Last week brought the shocking news of Swedish DJ Avicii’s passing. After years of chart-conquering singles, long tours with crowds of thousands and a rise to the main circles of the EDM scene, Avicii announced his retirement from live shows in 2016 and started working on his third studio album with a planned trilogy of EPs before its release. Born Tim Bergling in 1989, he died in Muscat, Oman at the age of 28 on 20 April 2018. The Saint pays tribute to him with a closer look at his career and a personal story to explore what made him one of the biggest stars in the world of music.

Bergling’s stage name comes from Avīci, the lowest realm of Buddhist hell Naraka. Struggling to find a username for his Myspace account (as even his own name had already been taken), his choice fell upon Avīci after a friend explained its mythical background. In April 2010, he released the song “Bromance”, the first in his discography to climb to the upper half of Scandinavian charts. Later that year, its vocal version “Seek Bromance” dominated Europe, and caught the ears of international listeners. Diplo remembers in his commemorative Instagram post, “You made me want [to] try and make dance music when I first heard “Seek Bromance”. And then u kept making [me] feel like shit cause you kept gettin better and i couldn’t even mix a snare right.”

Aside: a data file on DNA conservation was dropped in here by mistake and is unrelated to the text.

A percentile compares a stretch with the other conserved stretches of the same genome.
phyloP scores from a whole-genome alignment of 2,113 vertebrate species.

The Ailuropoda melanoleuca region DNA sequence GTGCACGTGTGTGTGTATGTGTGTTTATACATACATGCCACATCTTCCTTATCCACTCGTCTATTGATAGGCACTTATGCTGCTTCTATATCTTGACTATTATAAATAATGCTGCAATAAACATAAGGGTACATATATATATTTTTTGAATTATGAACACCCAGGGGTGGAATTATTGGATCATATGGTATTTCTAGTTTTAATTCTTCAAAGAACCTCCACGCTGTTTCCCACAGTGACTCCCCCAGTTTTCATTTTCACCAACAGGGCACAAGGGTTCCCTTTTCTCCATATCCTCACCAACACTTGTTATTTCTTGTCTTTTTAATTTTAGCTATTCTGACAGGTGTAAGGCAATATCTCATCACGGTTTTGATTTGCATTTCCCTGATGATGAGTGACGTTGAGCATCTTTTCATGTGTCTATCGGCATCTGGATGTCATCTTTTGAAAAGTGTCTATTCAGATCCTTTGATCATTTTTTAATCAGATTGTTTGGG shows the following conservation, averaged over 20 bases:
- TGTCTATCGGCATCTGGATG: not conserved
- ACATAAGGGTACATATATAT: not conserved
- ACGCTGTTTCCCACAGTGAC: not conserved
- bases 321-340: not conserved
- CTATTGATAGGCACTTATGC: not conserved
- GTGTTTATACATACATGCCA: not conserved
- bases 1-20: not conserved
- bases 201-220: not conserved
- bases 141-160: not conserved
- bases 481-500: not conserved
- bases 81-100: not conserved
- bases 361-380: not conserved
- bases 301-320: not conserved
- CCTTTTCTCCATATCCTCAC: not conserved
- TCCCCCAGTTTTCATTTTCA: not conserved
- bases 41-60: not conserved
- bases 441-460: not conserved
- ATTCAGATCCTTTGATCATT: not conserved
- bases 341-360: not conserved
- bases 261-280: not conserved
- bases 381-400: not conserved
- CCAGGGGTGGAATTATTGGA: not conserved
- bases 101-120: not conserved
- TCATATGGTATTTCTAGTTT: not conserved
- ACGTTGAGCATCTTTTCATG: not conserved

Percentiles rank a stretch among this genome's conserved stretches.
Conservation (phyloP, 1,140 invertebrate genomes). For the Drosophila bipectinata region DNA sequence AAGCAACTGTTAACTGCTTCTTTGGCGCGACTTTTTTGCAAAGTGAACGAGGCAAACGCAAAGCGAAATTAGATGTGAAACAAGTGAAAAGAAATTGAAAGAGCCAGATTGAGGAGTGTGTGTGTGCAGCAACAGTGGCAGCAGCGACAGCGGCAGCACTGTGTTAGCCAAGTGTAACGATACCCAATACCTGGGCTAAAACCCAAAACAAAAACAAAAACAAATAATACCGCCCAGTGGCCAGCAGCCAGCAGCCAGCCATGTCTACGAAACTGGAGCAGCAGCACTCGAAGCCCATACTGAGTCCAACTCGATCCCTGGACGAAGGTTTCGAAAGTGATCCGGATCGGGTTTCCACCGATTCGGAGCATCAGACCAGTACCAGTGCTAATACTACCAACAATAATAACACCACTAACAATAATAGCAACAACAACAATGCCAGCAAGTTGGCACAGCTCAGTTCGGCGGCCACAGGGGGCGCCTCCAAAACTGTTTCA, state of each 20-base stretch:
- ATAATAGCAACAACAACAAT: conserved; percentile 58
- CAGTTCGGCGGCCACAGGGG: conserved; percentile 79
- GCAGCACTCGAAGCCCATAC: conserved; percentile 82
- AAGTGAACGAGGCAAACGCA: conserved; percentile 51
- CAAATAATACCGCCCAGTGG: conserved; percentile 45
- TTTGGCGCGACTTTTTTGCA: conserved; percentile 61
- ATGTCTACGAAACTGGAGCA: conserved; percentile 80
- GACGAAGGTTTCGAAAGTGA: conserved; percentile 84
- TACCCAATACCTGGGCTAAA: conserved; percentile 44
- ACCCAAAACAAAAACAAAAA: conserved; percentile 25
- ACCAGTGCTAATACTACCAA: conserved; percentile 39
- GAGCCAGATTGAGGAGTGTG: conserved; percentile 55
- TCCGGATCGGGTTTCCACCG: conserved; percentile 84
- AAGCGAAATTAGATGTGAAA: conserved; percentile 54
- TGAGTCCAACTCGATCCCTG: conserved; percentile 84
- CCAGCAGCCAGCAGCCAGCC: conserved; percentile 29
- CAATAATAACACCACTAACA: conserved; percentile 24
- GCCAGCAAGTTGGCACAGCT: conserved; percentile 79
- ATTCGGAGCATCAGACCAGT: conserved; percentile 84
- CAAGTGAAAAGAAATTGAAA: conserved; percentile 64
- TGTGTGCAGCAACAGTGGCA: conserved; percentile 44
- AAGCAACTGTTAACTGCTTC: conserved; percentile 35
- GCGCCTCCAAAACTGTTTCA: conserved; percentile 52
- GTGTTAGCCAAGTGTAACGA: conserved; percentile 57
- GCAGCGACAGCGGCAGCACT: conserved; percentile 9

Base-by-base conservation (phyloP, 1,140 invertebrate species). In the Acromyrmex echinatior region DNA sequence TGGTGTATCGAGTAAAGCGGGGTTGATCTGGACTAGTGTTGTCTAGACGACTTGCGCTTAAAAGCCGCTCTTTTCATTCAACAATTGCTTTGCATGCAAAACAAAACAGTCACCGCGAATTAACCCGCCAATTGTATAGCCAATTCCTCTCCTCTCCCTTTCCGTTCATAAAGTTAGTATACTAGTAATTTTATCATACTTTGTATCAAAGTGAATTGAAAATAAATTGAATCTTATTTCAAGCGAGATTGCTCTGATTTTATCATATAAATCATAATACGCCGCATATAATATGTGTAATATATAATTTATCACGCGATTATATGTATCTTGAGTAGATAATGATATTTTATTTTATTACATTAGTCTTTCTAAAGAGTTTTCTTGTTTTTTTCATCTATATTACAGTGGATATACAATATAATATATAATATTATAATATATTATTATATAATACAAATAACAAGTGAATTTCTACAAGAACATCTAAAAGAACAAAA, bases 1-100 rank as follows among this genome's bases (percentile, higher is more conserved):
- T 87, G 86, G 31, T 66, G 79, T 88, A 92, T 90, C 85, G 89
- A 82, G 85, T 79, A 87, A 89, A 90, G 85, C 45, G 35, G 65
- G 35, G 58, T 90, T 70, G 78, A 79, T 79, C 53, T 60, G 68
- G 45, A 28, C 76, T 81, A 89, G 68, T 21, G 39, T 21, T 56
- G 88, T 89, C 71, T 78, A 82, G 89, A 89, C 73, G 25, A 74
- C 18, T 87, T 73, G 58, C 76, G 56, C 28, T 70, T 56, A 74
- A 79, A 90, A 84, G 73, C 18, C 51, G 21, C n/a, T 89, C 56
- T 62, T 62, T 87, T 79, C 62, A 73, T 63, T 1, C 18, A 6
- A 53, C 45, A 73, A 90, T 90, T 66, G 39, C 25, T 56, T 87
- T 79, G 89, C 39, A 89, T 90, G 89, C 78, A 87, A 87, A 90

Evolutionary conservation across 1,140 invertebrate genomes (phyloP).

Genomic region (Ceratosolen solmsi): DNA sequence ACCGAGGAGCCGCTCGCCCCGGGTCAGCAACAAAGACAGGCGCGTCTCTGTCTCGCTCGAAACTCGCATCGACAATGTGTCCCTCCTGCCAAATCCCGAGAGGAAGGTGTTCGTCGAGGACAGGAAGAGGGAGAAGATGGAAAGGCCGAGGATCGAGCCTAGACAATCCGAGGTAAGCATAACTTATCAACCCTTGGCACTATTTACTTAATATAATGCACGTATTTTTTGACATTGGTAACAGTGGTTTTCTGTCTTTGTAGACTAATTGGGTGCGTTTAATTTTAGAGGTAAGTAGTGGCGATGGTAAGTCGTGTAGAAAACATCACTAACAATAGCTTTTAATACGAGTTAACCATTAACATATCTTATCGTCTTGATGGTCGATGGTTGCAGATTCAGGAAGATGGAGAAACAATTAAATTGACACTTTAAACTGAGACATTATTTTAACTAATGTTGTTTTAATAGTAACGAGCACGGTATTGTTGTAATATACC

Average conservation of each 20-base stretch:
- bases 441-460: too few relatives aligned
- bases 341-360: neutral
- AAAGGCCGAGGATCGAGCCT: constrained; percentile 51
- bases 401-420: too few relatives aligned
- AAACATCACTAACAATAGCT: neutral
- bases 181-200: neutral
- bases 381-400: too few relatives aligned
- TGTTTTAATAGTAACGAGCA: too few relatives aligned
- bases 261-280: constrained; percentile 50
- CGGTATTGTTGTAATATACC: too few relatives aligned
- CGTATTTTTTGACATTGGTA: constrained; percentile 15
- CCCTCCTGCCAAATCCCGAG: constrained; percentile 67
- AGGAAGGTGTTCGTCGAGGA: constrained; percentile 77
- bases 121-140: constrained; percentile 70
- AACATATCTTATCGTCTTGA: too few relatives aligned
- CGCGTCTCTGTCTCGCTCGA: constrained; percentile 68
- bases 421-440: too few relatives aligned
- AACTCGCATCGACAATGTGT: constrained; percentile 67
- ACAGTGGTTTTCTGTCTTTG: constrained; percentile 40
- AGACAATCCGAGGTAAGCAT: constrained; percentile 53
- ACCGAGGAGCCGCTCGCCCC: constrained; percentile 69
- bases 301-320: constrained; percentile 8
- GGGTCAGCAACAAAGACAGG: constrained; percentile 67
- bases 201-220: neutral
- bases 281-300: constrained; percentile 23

“Oh, sometimes I get a good feeling, yeah. Get a feeling that I never never never had before. No, no. I get a good feeling, yeah.” Perhaps one of the most recognisable lines in modern pop, the 2011 single “Levels” samples Etta James’s 1962 gospel “Something’s Got a Hold on Me”, shedding light on Avicii’s adventurousness in experimenting with genre. A mixture of house, EDM, and gospel, “Levels” is the embodiment of a hit and is considered by many as one of the greatest achievements in electronic dance. The version we know today premiered at Ultra Music Festival in Miami, which later became a general key checkpoint in Avicii’s career, as it was also the scene of the controversial unveiling of his 2013 studio album True. What exactly happened? Following the gig’s negative reception, Avicii confessed on Facebook, “In a 75 minute set, I brought a 15 minute different breakdown with live musicians to a festival with nonstop dance music for 3 days straight and 2 weeks in a row. I really wanted to switch things up and do something fun and different, as I always strive for, and this album is about experimentation.” Indeed, Avicii’s enormous set was interrupted by acoustic performances from artists he collaborated with on True, including Aloe Blacc, members of the band Incubus and Mac Davis. One of the songs played was “Wake Me Up”, an interesting mixture of folk, country, and EDM, which initially upset the crowd at UMF. Since its worldwide release four years ago, the song has garnered more than 1.5 billion views on Youtube (no need to mention its position on international charts and eventually overwhelmingly positive reception).